While attending a Babes With Bullets camp at the Rockcastle Shooting Center, I saw firsthand how successful using .22s for instruction could be. Everyone in the class, no matter what their level of experience, started with a .22 placed on the table in front of them, empty magazines and ammo next to them. By having all the students start this way, the instructors were able to see how the women performed the fundamentals. It was immediately obvious who needed to work on grip, who understood sight alignment and sight picture, who could manage a trigger and who needed more instruction. The great part about doing this with .22s was that the instructors were able to see how each student shot without the influence or distraction of a large-caliber gun. Once everyone shot, we were separated into groups: those who moved to their own guns and those who continued to work on the fundamentals with the .22s. Eventually, we all came together, with everyone having a better understanding of what it takes to hit a target.
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Rimfires are not only a good tool for learning fundamentals as they apply to handguns, but they can also do a lot for the long-gun shooter, too. Fundamentals change, even if only slightly, from handguns to rifles. Very seldom does BRASSF come to mind when training with a handgun, but with a rifle it often does. BRASSF stands for the old military acronym for “Breathe, Relax, Aim, Stop, Squeeze and Follow Through.” Until I started shooting long guns in .22 caliber, it was very hard for me to get the “relax” part.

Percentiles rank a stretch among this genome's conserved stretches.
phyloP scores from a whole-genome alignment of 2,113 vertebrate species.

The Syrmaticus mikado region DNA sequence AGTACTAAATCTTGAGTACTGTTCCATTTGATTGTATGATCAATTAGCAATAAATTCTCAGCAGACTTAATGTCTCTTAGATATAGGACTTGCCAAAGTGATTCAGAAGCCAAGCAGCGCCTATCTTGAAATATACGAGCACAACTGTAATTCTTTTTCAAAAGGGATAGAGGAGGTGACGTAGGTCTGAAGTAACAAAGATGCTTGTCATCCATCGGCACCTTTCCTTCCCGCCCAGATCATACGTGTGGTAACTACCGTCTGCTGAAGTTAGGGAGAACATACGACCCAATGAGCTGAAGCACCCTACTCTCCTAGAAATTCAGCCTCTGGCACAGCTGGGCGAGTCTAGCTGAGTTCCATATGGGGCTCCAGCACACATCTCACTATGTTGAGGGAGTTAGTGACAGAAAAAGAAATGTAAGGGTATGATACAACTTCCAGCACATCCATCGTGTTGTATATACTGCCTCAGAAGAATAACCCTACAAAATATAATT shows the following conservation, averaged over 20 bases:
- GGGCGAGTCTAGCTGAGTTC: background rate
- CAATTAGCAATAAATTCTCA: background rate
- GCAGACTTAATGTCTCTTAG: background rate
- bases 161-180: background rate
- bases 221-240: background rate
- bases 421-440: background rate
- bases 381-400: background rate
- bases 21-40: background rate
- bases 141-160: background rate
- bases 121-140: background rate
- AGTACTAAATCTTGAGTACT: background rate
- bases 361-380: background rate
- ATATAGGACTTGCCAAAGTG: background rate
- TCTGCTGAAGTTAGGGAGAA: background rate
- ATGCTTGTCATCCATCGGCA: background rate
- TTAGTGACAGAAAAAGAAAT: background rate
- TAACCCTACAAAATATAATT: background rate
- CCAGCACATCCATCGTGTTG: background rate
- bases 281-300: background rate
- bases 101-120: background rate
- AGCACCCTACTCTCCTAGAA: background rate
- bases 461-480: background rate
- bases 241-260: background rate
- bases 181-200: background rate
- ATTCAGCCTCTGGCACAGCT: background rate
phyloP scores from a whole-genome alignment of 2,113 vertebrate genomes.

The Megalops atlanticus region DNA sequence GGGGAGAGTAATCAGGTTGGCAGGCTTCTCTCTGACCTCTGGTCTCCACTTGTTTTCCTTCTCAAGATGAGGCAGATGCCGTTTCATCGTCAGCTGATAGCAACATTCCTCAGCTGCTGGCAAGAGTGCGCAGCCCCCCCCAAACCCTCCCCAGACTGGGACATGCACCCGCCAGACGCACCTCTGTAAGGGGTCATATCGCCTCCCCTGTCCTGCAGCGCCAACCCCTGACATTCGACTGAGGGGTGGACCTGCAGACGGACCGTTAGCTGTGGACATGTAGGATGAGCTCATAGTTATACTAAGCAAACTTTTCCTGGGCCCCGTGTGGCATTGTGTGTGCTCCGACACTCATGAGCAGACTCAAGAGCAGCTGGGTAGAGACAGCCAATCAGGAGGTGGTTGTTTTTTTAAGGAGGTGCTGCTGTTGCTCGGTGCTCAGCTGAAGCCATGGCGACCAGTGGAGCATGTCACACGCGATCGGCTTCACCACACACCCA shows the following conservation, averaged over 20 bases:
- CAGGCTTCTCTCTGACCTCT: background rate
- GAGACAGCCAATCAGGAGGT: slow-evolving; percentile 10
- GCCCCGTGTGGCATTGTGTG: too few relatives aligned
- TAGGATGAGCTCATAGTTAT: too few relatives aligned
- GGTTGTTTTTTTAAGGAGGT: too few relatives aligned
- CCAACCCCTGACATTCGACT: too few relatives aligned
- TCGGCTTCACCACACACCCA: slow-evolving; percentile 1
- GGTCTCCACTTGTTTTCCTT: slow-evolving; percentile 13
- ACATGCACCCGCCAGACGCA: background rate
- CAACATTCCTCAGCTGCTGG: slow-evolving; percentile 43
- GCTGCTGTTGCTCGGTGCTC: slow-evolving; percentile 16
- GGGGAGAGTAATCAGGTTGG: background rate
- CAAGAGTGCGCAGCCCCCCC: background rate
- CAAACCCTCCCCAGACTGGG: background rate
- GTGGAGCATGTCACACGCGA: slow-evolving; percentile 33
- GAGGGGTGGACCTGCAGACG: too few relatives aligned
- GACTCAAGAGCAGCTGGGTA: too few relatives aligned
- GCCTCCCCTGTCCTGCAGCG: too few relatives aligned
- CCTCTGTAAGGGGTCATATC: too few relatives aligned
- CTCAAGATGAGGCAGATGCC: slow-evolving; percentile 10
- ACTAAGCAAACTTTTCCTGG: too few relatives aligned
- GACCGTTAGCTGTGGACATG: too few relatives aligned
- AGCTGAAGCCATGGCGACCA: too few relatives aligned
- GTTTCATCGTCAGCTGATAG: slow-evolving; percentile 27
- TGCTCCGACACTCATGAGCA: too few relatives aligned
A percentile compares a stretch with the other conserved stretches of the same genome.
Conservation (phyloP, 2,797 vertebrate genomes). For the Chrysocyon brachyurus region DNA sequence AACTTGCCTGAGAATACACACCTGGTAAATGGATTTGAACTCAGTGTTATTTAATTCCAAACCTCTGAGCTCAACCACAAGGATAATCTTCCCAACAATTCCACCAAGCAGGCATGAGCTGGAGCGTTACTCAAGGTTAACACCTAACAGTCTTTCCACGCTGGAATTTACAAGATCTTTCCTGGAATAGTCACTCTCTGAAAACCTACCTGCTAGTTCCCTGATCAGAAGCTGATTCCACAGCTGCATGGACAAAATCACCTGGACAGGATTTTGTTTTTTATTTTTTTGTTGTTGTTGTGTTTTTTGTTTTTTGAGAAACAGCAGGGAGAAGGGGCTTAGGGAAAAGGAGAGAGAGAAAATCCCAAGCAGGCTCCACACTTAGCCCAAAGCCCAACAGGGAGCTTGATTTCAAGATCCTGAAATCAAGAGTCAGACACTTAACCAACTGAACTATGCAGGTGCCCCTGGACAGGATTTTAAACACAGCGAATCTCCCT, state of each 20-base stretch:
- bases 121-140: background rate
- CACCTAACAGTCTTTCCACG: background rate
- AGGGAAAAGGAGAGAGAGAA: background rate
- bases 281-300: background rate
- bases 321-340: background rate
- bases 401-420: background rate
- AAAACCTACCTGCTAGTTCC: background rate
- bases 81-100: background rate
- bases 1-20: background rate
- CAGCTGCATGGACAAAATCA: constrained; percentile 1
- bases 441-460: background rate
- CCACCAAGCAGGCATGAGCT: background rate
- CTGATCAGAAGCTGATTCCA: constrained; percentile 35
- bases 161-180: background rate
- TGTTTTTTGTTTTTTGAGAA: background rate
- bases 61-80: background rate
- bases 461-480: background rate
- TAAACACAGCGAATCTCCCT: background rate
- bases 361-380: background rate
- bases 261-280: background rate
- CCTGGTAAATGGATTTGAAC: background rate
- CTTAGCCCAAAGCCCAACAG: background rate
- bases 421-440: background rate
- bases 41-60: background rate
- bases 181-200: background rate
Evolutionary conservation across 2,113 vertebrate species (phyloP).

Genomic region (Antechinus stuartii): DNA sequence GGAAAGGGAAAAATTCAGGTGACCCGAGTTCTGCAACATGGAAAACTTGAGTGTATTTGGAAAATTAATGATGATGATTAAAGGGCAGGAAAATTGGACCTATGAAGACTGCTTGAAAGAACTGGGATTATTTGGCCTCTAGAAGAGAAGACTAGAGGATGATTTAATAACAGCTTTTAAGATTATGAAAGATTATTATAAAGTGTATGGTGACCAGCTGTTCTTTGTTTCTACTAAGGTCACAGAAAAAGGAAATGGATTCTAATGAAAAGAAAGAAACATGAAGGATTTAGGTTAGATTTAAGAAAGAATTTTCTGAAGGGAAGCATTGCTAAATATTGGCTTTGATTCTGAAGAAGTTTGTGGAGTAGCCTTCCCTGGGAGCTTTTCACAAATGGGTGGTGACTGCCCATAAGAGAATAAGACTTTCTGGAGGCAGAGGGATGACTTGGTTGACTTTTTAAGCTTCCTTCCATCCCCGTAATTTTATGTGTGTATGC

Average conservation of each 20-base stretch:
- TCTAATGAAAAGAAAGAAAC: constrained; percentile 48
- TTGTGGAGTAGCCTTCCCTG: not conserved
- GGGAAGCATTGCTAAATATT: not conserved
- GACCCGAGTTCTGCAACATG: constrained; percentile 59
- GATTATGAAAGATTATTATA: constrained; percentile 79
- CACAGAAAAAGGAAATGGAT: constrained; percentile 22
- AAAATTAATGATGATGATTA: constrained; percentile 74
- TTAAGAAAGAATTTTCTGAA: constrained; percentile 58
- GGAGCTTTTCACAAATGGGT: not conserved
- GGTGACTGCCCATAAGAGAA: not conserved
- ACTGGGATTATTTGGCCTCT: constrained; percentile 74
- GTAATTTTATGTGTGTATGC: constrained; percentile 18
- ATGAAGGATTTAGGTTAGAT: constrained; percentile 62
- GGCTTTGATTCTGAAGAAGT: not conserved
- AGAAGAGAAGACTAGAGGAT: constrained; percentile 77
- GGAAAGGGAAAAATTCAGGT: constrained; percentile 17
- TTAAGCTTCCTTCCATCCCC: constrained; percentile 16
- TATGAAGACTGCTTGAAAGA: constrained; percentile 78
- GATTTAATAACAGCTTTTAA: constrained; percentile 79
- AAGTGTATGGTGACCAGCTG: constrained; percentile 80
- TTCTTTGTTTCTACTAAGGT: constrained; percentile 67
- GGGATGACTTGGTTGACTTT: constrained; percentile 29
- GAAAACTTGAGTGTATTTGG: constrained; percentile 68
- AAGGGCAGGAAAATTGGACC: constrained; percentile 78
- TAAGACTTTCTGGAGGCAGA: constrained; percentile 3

From the AR-15 platform to bolt-action rifles, I have had more fun and learned so much more by shooting them in .22 rimfire. My first formal long-gun experience was with my husband as he taught an AR-15-style carbine class for a group of civilians. With little experience at that time, I was truly averse to the sound and recoil of the .223/5.56mm caliber guns. The muzzle blast and percussion from those around me were enough to cause me to shy away from this type of training. Outfitted with a physically and functionally correct AR-15 in .22 rimfire for the class, I was ready. Since I was only required to engage targets out to 100 yards, I was also well equipped. Not only did I learn how to operate and manipulate the AR-15 platform, but I also learned how to use a sling, iron sights and an optical sight. All the fundamentals, from precision shots requiring BRASSF to rapid-fire and positional shooting, were learned and practiced. This was all done without worrying about excessive muzzle blast, recoil and noise. Another great benefit was the cost savings between .22 rimfire and .223/5.56mm ammunition.
Set Up For Success
Spending time with family and friends on the range with .22s, whether formally or informally, is always a positive learning experience. Trigger management and grip can be learned with revolvers, semi-auto pistols and bolt-action rifles when you use your .22. Discovering what it takes to hit a target as well as why you miss is fun and cost effective when you use a .22-caliber firearm.
Whether the pistols or rifles you have are for self-defense, competition, target shooting or hunting, it is important to always keep up with the fundamentals. This might mean taking a class under the watchful eyes of an instructor, heading out to a range with some friends or plinking in your own backyard. Depending on how often you have a chance to partake in such activities, you may be finding that the cost and shortage of ammunition is lessening the excitement of getting to shoot.
Whether you are the student or the instructor, why not set yourself up for success when teaching, learning or practicing the fundamentals of marksmanship? Find a .22 that is a close match to the gun you already own, head out to the range and practice the fundamentals. Heck, why not bring some friends or family along with you?
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by Michael Humphries / Feb 9, 2015